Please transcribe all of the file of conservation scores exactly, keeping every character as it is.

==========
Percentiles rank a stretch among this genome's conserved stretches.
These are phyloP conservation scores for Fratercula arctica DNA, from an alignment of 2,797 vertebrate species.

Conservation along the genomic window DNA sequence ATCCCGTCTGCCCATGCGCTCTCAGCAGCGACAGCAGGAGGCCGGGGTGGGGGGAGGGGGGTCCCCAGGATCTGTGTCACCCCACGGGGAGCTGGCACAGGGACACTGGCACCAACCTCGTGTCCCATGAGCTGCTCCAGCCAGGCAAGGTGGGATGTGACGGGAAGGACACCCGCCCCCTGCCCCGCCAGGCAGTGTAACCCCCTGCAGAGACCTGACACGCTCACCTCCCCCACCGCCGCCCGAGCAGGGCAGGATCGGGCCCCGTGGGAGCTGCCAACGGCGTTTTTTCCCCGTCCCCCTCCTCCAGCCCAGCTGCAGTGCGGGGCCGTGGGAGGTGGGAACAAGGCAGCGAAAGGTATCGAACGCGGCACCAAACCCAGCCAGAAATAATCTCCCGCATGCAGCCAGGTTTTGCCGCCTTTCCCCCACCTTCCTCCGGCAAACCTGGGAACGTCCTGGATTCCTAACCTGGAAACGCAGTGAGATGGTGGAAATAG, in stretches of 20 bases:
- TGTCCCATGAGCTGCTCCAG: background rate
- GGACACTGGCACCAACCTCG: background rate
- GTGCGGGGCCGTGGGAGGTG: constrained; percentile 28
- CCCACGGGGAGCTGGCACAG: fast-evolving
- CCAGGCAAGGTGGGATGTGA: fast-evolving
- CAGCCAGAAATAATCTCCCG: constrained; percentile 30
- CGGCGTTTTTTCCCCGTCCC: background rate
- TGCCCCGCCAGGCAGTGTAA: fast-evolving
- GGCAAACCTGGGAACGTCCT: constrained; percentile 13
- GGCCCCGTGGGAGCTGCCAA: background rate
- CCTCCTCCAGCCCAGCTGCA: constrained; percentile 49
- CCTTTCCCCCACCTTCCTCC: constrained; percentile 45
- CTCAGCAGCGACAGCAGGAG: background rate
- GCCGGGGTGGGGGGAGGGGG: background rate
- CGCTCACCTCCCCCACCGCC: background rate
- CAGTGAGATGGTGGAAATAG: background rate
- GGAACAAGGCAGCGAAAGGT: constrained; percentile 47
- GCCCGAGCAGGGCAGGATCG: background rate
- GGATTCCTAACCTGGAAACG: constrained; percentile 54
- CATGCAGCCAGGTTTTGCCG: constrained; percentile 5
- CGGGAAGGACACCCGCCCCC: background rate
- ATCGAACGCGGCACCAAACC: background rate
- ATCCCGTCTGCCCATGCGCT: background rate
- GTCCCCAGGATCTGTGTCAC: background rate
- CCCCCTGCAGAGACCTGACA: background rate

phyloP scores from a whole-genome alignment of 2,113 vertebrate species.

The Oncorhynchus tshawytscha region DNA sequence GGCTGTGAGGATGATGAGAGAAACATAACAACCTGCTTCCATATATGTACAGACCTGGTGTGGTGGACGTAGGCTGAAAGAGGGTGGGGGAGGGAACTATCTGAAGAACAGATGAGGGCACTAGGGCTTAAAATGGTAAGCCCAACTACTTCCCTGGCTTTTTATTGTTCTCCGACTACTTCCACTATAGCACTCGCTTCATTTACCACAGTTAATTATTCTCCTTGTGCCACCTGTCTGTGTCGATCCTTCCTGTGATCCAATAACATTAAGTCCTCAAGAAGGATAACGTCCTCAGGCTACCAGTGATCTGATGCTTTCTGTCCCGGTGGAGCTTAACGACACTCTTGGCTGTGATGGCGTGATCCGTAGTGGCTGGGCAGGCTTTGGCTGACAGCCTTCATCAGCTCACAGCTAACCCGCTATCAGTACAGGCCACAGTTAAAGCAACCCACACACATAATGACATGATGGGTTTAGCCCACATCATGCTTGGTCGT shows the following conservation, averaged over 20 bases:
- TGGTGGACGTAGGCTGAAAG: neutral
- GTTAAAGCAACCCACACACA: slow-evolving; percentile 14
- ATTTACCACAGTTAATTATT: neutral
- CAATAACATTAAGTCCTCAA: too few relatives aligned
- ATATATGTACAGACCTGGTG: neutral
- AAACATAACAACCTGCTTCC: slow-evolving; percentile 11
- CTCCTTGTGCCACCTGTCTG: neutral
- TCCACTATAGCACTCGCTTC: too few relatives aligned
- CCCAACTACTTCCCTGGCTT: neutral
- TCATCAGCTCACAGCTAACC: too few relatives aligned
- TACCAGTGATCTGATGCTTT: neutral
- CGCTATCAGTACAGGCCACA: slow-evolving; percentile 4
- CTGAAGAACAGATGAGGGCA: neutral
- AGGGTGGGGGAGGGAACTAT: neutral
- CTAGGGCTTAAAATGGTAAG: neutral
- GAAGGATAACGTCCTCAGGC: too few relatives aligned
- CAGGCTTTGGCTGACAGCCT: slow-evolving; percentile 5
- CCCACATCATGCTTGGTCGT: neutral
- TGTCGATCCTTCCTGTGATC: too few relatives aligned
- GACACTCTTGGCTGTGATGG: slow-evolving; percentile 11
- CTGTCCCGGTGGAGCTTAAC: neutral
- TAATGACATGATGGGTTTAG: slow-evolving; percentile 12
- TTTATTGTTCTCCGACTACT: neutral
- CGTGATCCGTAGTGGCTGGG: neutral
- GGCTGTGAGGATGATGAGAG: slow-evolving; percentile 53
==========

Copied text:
Percentiles rank a stretch among this genome's conserved stretches.
These are phyloP conservation scores for Fratercula arctica DNA, from an alignment of 2,797 vertebrate species.

Conservation along the genomic window DNA sequence ATCCCGTCTGCCCATGCGCTCTCAGCAGCGACAGCAGGAGGCCGGGGTGGGGGGAGGGGGGTCCCCAGGATCTGTGTCACCCCACGGGGAGCTGGCACAGGGACACTGGCACCAACCTCGTGTCCCATGAGCTGCTCCAGCCAGGCAAGGTGGGATGTGACGGGAAGGACACCCGCCCCCTGCCCCGCCAGGCAGTGTAACCCCCTGCAGAGACCTGACACGCTCACCTCCCCCACCGCCGCCCGAGCAGGGCAGGATCGGGCCCCGTGGGAGCTGCCAACGGCGTTTTTTCCCCGTCCCCCTCCTCCAGCCCAGCTGCAGTGCGGGGCCGTGGGAGGTGGGAACAAGGCAGCGAAAGGTATCGAACGCGGCACCAAACCCAGCCAGAAATAATCTCCCGCATGCAGCCAGGTTTTGCCGCCTTTCCCCCACCTTCCTCCGGCAAACCTGGGAACGTCCTGGATTCCTAACCTGGAAACGCAGTGAGATGGTGGAAATAG, in stretches of 20 bases:
- TGTCCCATGAGCTGCTCCAG: background rate
- GGACACTGGCACCAACCTCG: background rate
- GTGCGGGGCCGTGGGAGGTG: constrained; percentile 28
- CCCACGGGGAGCTGGCACAG: fast-evolving
- CCAGGCAAGGTGGGATGTGA: fast-evolving
- CAGCCAGAAATAATCTCCCG: constrained; percentile 30
- CGGCGTTTTTTCCCCGTCCC: background rate
- TGCCCCGCCAGGCAGTGTAA: fast-evolving
- GGCAAACCTGGGAACGTCCT: constrained; percentile 13
- GGCCCCGTGGGAGCTGCCAA: background rate
- CCTCCTCCAGCCCAGCTGCA: constrained; percentile 49
- CCTTTCCCCCACCTTCCTCC: constrained; percentile 45
- CTCAGCAGCGACAGCAGGAG: background rate
- GCCGGGGTGGGGGGAGGGGG: background rate
- CGCTCACCTCCCCCACCGCC: background rate
- CAGTGAGATGGTGGAAATAG: background rate
- GGAACAAGGCAGCGAAAGGT: constrained; percentile 47
- GCCCGAGCAGGGCAGGATCG: background rate
- GGATTCCTAACCTGGAAACG: constrained; percentile 54
- CATGCAGCCAGGTTTTGCCG: constrained; percentile 5
- CGGGAAGGACACCCGCCCCC: background rate
- ATCGAACGCGGCACCAAACC: background rate
- ATCCCGTCTGCCCATGCGCT: background rate
- GTCCCCAGGATCTGTGTCAC: background rate
- CCCCCTGCAGAGACCTGACA: background rate

phyloP scores from a whole-genome alignment of 2,113 vertebrate species.

The Oncorhynchus tshawytscha region DNA sequence GGCTGTGAGGATGATGAGAGAAACATAACAACCTGCTTCCATATATGTACAGACCTGGTGTGGTGGACGTAGGCTGAAAGAGGGTGGGGGAGGGAACTATCTGAAGAACAGATGAGGGCACTAGGGCTTAAAATGGTAAGCCCAACTACTTCCCTGGCTTTTTATTGTTCTCCGACTACTTCCACTATAGCACTCGCTTCATTTACCACAGTTAATTATTCTCCTTGTGCCACCTGTCTGTGTCGATCCTTCCTGTGATCCAATAACATTAAGTCCTCAAGAAGGATAACGTCCTCAGGCTACCAGTGATCTGATGCTTTCTGTCCCGGTGGAGCTTAACGACACTCTTGGCTGTGATGGCGTGATCCGTAGTGGCTGGGCAGGCTTTGGCTGACAGCCTTCATCAGCTCACAGCTAACCCGCTATCAGTACAGGCCACAGTTAAAGCAACCCACACACATAATGACATGATGGGTTTAGCCCACATCATGCTTGGTCGT shows the following conservation, averaged over 20 bases:
- TGGTGGACGTAGGCTGAAAG: neutral
- GTTAAAGCAACCCACACACA: slow-evolving; percentile 14
- ATTTACCACAGTTAATTATT: neutral
- CAATAACATTAAGTCCTCAA: too few relatives aligned
- ATATATGTACAGACCTGGTG: neutral
- AAACATAACAACCTGCTTCC: slow-evolving; percentile 11
- CTCCTTGTGCCACCTGTCTG: neutral
- TCCACTATAGCACTCGCTTC: too few relatives aligned
- CCCAACTACTTCCCTGGCTT: neutral
- TCATCAGCTCACAGCTAACC: too few relatives aligned
- TACCAGTGATCTGATGCTTT: neutral
- CGCTATCAGTACAGGCCACA: slow-evolving; percentile 4
- CTGAAGAACAGATGAGGGCA: neutral
- AGGGTGGGGGAGGGAACTAT: neutral
- CTAGGGCTTAAAATGGTAAG: neutral
- GAAGGATAACGTCCTCAGGC: too few relatives aligned
- CAGGCTTTGGCTGACAGCCT: slow-evolving; percentile 5
- CCCACATCATGCTTGGTCGT: neutral
- TGTCGATCCTTCCTGTGATC: too few relatives aligned
- GACACTCTTGGCTGTGATGG: slow-evolving; percentile 11
- CTGTCCCGGTGGAGCTTAAC: neutral
- TAATGACATGATGGGTTTAG: slow-evolving; percentile 12
- TTTATTGTTCTCCGACTACT: neutral
- CGTGATCCGTAGTGGCTGGG: neutral
- GGCTGTGAGGATGATGAGAG: slow-evolving; percentile 53